When the 1992 U.S. men's Olympic basketball team was announced, it read like a Top 10 list of some of the greatest athletes to ever play the game. The roster was adorned with the names of Michael Jordan, Magic Johnson, Larry Bird, among others, and is largely considered the greatest Team USA ever assembled.
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In fact, sports fans look to this iteration of Team USA basketball as the greatest team in all of sports. Practically guaranteed a gold medal, the majority of international competition was nowhere near the level of the Dream Team. "This was the most hyped team of all time," said Sports Illustrated's Jack McCallum, "when they finally got together, they delivered in a way that we didn't think was possible."
So when the Dream Team swept through the Olympics and thoroughly handled most teams, it was no surprise. The team was meant to epitomize that America's dominance on the world level was here to stay and it did. Reflecting on Team USA's level of dominance to ESPN, forward Charles Barkley said, "Going in we did not think we were going to win every game by 60, 70 points." He added, "when we went to the bench, that's when we always went crazy because we brought in four more All-Stars while they brought in some kids, and there was a real drop-off in level of talent."
Take for instance Jordan's response to Kobe Bryant's statement that 2012's Team USA is in fact better than the Dream Team, from ESPN:
"For him to make that comparison, it's one of those things where it creates conversation," Jordan said. "I guess we'll never know. I'd like to think that we had 11 Hall of Famers on that team, and whenever they get 11 Hall of Famers, you call and ask me who had the better Dream Team. Remember now, they learned from us. We didn't learn from them."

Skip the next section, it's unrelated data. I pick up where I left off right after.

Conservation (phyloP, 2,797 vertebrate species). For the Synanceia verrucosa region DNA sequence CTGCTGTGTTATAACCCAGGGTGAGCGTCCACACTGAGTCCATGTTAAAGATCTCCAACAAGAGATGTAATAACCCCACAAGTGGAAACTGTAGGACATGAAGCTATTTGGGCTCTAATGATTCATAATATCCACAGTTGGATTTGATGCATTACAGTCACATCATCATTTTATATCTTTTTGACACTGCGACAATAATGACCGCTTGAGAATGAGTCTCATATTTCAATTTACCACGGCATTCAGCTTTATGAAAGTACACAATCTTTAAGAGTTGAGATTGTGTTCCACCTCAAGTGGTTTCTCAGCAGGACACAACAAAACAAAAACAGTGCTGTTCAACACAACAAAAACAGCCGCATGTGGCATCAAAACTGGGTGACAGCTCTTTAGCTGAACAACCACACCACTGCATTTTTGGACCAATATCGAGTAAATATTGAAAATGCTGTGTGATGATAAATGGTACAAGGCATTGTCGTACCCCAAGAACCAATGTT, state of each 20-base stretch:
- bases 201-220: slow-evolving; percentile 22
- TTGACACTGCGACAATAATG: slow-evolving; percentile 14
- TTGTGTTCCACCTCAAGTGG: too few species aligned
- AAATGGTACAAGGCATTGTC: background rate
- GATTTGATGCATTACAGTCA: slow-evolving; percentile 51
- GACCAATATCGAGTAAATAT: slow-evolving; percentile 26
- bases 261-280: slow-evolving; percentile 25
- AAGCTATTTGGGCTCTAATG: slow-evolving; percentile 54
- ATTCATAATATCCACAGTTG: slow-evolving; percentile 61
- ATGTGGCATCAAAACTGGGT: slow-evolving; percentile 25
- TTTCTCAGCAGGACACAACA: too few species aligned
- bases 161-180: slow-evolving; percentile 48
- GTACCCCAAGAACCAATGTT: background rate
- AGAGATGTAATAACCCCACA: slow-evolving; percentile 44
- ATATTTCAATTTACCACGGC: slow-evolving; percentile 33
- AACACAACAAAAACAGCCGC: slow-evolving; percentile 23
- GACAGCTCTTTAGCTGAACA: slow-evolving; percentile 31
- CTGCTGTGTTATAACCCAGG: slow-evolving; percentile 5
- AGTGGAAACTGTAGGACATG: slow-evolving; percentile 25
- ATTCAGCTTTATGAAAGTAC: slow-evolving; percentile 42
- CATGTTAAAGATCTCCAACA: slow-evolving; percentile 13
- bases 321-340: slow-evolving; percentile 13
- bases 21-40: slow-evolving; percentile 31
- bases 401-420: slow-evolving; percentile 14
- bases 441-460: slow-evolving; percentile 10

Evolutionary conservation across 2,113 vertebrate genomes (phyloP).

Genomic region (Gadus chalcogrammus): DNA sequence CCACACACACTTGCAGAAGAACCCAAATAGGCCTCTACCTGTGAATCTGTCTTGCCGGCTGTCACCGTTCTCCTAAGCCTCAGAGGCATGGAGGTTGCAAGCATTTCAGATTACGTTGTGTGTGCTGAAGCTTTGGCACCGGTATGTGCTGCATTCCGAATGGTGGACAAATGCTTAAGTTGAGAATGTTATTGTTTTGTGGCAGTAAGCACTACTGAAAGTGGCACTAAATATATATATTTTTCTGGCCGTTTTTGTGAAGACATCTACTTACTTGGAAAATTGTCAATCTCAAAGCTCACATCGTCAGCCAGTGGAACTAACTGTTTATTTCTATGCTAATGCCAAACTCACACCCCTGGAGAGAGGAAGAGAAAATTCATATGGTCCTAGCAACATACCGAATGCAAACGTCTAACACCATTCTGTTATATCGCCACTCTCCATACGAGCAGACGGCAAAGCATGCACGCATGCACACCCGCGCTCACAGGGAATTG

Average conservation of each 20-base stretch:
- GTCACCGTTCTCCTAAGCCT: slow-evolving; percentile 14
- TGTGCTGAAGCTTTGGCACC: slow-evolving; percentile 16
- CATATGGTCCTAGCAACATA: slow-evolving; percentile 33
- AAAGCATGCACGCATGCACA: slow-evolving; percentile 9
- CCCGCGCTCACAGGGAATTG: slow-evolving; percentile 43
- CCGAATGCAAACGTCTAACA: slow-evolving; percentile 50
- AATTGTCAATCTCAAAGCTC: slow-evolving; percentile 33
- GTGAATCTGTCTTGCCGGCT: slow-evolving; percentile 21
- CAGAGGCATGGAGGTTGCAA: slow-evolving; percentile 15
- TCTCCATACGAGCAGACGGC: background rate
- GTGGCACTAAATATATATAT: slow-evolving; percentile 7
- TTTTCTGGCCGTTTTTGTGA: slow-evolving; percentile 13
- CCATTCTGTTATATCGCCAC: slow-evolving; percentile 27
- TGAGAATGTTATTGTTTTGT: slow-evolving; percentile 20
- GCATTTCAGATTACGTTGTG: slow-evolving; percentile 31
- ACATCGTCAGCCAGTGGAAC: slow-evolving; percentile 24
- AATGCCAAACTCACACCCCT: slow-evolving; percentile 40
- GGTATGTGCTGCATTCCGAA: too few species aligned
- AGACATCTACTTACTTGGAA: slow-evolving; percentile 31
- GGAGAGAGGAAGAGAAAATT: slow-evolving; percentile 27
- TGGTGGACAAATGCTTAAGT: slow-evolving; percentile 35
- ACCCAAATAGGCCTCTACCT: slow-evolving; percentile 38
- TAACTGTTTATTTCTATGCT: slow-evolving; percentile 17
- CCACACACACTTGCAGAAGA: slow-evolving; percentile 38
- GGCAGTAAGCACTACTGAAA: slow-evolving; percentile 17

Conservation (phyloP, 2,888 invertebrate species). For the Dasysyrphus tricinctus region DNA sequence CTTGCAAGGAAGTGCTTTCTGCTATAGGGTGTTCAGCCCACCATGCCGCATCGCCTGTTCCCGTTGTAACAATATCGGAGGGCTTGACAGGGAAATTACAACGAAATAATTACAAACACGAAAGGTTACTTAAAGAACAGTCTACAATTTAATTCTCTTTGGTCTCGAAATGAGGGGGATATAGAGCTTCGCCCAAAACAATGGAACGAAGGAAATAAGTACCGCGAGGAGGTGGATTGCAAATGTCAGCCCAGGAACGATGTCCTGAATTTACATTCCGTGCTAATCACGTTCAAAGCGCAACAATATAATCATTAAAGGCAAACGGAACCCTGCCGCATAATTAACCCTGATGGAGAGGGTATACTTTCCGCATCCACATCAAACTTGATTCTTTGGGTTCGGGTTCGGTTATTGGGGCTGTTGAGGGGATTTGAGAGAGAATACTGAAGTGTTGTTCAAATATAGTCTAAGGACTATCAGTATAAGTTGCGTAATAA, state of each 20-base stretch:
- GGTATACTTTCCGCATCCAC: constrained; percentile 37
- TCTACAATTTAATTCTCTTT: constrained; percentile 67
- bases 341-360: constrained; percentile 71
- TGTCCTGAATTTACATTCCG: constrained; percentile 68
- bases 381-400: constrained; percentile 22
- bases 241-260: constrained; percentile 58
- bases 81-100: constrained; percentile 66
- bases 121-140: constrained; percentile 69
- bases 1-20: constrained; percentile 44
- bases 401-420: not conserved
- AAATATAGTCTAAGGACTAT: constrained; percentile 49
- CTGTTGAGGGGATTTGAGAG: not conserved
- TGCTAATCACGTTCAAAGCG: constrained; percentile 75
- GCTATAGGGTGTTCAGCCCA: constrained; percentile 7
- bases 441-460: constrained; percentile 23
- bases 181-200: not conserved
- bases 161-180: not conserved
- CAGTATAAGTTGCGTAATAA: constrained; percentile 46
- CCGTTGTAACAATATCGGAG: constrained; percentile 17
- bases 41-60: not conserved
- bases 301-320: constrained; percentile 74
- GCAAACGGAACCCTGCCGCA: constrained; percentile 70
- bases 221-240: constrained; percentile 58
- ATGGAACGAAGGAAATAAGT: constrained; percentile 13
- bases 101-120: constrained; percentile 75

That's just how great of a team the Dream Team was. Due to the overwhelming talent they possessed, who could really threaten them? Well, the answer is ... themselves. In what many consider, "The Greatest Game Nobody Ever Saw," the Dream Team squared off in an ultracompetitive scrimmage that saw Jordan captain one team opposite Johnson, in a battle for not only Team USA leadership, but also the future of basketball.
"The best game I ever played in. The best game I ever played in," said Jordan to Michael Wilbon, "in the sense that you had no coaching, referees, but not really, and you had 10 Hall of Famers playing against each other, I mean how many times are you going to get that in the game of basketball?"
To see it in person must have encompassed all the feelings a sports fan desires and for the legends playing, it must have meant even more. "The way we competed, and our desire and sweat and trash talking and all the beautiful things about the game of basketball, was illustrated in that one particular game," said Jordan. He added, "If you culminate everybody in the Hall of Fame and every game they played in and you envision a game being played, that is how the game is gonna be played."